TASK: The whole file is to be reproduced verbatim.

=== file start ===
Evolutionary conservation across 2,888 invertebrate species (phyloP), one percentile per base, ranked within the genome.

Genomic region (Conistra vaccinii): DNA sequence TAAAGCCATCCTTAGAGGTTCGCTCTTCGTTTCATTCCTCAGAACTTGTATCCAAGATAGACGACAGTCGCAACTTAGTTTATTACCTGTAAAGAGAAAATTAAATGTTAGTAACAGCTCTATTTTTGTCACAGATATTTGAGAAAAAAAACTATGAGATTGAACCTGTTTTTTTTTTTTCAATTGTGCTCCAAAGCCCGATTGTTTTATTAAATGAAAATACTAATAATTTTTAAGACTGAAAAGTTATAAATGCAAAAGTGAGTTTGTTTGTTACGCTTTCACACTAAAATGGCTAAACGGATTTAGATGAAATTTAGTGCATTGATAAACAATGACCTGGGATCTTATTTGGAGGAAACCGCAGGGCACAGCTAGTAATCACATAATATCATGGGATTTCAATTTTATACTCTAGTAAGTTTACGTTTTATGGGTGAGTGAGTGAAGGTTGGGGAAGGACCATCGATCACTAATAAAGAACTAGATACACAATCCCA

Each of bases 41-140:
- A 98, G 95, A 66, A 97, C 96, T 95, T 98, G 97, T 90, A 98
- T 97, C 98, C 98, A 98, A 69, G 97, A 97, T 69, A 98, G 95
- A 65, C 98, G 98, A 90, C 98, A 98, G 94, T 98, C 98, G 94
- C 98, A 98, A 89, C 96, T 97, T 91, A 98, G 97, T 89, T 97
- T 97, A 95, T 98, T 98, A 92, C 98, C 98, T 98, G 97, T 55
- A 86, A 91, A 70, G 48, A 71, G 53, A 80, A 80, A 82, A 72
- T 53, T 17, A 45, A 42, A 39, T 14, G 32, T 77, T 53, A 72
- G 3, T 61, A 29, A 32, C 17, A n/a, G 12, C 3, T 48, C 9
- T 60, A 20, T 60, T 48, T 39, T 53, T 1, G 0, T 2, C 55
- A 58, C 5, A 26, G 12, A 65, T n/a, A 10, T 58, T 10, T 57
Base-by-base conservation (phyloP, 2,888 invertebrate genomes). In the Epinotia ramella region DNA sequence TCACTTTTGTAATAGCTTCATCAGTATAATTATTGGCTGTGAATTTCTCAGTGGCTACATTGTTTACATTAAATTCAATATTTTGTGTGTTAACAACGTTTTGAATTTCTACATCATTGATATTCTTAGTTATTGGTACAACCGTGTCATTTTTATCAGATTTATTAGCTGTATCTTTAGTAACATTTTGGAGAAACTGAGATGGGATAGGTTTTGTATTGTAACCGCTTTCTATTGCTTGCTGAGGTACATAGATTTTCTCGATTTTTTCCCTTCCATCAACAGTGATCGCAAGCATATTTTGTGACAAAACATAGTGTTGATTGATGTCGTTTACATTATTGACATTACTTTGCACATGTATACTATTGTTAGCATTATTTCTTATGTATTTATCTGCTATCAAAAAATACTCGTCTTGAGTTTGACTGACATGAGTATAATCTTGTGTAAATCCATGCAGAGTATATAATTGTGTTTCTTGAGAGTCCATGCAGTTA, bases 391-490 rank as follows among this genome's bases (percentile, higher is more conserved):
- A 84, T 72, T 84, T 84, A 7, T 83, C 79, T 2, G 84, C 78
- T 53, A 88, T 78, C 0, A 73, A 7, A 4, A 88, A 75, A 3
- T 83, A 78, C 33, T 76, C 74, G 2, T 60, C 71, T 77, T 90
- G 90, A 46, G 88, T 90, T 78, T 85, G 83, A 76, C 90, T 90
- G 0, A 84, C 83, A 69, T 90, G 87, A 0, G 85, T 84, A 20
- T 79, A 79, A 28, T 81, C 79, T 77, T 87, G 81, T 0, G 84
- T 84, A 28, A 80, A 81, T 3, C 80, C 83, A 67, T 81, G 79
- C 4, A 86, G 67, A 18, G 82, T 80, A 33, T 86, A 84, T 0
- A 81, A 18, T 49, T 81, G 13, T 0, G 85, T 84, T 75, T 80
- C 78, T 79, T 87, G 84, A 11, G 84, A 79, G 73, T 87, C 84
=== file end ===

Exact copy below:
Evolutionary conservation across 2,888 invertebrate species (phyloP), one percentile per base, ranked within the genome.

Genomic region (Conistra vaccinii): DNA sequence TAAAGCCATCCTTAGAGGTTCGCTCTTCGTTTCATTCCTCAGAACTTGTATCCAAGATAGACGACAGTCGCAACTTAGTTTATTACCTGTAAAGAGAAAATTAAATGTTAGTAACAGCTCTATTTTTGTCACAGATATTTGAGAAAAAAAACTATGAGATTGAACCTGTTTTTTTTTTTTCAATTGTGCTCCAAAGCCCGATTGTTTTATTAAATGAAAATACTAATAATTTTTAAGACTGAAAAGTTATAAATGCAAAAGTGAGTTTGTTTGTTACGCTTTCACACTAAAATGGCTAAACGGATTTAGATGAAATTTAGTGCATTGATAAACAATGACCTGGGATCTTATTTGGAGGAAACCGCAGGGCACAGCTAGTAATCACATAATATCATGGGATTTCAATTTTATACTCTAGTAAGTTTACGTTTTATGGGTGAGTGAGTGAAGGTTGGGGAAGGACCATCGATCACTAATAAAGAACTAGATACACAATCCCA

Each of bases 41-140:
- A 98, G 95, A 66, A 97, C 96, T 95, T 98, G 97, T 90, A 98
- T 97, C 98, C 98, A 98, A 69, G 97, A 97, T 69, A 98, G 95
- A 65, C 98, G 98, A 90, C 98, A 98, G 94, T 98, C 98, G 94
- C 98, A 98, A 89, C 96, T 97, T 91, A 98, G 97, T 89, T 97
- T 97, A 95, T 98, T 98, A 92, C 98, C 98, T 98, G 97, T 55
- A 86, A 91, A 70, G 48, A 71, G 53, A 80, A 80, A 82, A 72
- T 53, T 17, A 45, A 42, A 39, T 14, G 32, T 77, T 53, A 72
- G 3, T 61, A 29, A 32, C 17, A n/a, G 12, C 3, T 48, C 9
- T 60, A 20, T 60, T 48, T 39, T 53, T 1, G 0, T 2, C 55
- A 58, C 5, A 26, G 12, A 65, T n/a, A 10, T 58, T 10, T 57
Base-by-base conservation (phyloP, 2,888 invertebrate genomes). In the Epinotia ramella region DNA sequence TCACTTTTGTAATAGCTTCATCAGTATAATTATTGGCTGTGAATTTCTCAGTGGCTACATTGTTTACATTAAATTCAATATTTTGTGTGTTAACAACGTTTTGAATTTCTACATCATTGATATTCTTAGTTATTGGTACAACCGTGTCATTTTTATCAGATTTATTAGCTGTATCTTTAGTAACATTTTGGAGAAACTGAGATGGGATAGGTTTTGTATTGTAACCGCTTTCTATTGCTTGCTGAGGTACATAGATTTTCTCGATTTTTTCCCTTCCATCAACAGTGATCGCAAGCATATTTTGTGACAAAACATAGTGTTGATTGATGTCGTTTACATTATTGACATTACTTTGCACATGTATACTATTGTTAGCATTATTTCTTATGTATTTATCTGCTATCAAAAAATACTCGTCTTGAGTTTGACTGACATGAGTATAATCTTGTGTAAATCCATGCAGAGTATATAATTGTGTTTCTTGAGAGTCCATGCAGTTA, bases 391-490 rank as follows among this genome's bases (percentile, higher is more conserved):
- A 84, T 72, T 84, T 84, A 7, T 83, C 79, T 2, G 84, C 78
- T 53, A 88, T 78, C 0, A 73, A 7, A 4, A 88, A 75, A 3
- T 83, A 78, C 33, T 76, C 74, G 2, T 60, C 71, T 77, T 90
- G 90, A 46, G 88, T 90, T 78, T 85, G 83, A 76, C 90, T 90
- G 0, A 84, C 83, A 69, T 90, G 87, A 0, G 85, T 84, A 20
- T 79, A 79, A 28, T 81, C 79, T 77, T 87, G 81, T 0, G 84
- T 84, A 28, A 80, A 81, T 3, C 80, C 83, A 67, T 81, G 79
- C 4, A 86, G 67, A 18, G 82, T 80, A 33, T 86, A 84, T 0
- A 81, A 18, T 49, T 81, G 13, T 0, G 85, T 84, T 75, T 80
- C 78, T 79, T 87, G 84, A 11, G 84, A 79, G 73, T 87, C 84